I’m new to the world of blogging (hard to believe, I know), but I’m already addicted. I try to keep my computer time focused on writing but I find myself constantly checking for Kristin’s blog…at unpredictable times of the day. Then, of course, I keep checking for new comments, which continue coming in until bedtime. There’s no end to the fun. I no longer watch TV, just read blogs. I must become more disciplined.

    Thanks for the helpful information, and also the entertainment, Kristin.

  2. Lexie Ward said:

    I had to rush to my local Panera Bread (a Starbucks type place with more food and free wi-fi) last week when my DSL went out on me, so I totally relate.

  3. MTV said:

    Actually, it seems like there was a large number of editors that either retired or were forced out in the mid-nineties when huge amounts of industry consolidation, mergers and acquistions occurred. I actually personally knew a few. Of course there has been a never- ending stream of younger people to replace them. It strikes me that agenting became more popular after this industry restructuring took place. Most of the conglomerates in the industry today depend on agents to assist in acquiring suitable publication material. In the late eighties and early to even mid-nineties a savvy writer could shoot a query “over the transom” i.e. sent cold in the mail, and be taken seriously. As we all know now, not anymore. Now basically this work has been “farmed out” to agents.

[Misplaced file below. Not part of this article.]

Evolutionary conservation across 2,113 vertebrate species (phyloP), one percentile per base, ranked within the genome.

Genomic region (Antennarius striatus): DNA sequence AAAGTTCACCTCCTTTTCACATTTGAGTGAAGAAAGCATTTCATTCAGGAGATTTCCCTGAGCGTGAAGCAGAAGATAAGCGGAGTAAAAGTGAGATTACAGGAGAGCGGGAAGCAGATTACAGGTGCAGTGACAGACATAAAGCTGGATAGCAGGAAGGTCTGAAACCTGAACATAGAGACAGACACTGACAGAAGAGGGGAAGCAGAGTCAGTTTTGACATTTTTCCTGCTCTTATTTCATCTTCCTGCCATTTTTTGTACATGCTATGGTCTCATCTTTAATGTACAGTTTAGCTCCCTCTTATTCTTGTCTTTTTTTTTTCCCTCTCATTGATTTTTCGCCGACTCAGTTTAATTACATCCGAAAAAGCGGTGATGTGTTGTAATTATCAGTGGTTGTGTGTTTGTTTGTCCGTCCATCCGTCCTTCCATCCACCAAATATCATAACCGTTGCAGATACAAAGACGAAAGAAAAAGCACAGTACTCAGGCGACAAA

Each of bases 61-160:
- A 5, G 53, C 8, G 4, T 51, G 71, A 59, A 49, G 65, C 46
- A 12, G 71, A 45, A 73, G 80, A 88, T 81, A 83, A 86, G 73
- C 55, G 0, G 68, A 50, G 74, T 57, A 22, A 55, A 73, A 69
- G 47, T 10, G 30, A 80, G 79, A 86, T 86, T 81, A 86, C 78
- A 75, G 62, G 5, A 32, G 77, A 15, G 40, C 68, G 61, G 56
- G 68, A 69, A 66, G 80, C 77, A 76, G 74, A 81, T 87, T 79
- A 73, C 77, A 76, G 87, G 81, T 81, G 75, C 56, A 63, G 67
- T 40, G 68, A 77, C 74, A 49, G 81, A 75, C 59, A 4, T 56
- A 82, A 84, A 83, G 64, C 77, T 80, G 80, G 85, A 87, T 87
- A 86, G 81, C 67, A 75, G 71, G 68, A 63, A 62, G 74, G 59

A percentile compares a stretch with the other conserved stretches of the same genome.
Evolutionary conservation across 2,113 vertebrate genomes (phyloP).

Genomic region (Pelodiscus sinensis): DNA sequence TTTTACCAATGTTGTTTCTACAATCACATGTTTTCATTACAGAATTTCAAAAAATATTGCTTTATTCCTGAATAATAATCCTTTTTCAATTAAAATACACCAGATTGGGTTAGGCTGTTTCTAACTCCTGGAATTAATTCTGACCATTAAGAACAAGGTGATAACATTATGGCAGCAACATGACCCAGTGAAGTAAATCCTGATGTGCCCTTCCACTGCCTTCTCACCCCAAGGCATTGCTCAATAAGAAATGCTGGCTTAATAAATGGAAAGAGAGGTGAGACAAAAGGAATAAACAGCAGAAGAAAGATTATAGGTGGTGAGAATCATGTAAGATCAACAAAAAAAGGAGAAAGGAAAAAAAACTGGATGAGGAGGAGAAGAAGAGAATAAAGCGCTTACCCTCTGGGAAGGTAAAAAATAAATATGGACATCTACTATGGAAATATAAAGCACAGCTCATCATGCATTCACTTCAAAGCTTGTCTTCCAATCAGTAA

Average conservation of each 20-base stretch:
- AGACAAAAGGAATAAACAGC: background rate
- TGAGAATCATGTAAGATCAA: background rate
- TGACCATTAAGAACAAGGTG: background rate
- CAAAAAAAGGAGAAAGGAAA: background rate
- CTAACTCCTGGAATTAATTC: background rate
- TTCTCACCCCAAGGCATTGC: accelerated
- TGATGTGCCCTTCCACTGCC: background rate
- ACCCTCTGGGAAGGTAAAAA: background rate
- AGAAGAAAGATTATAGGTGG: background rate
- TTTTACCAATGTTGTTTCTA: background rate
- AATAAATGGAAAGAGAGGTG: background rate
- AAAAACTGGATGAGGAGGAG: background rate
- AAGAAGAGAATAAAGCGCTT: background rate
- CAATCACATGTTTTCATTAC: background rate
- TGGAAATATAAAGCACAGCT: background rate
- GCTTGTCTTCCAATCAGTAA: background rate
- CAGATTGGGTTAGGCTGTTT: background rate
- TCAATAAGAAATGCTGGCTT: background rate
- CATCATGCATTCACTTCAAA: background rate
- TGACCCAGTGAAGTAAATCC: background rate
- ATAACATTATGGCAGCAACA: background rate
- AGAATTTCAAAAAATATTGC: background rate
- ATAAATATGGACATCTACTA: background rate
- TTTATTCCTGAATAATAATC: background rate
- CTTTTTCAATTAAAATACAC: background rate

Certainly, the low wages and overwork do contribute to burnout in the industry. Of course agents have more control over this.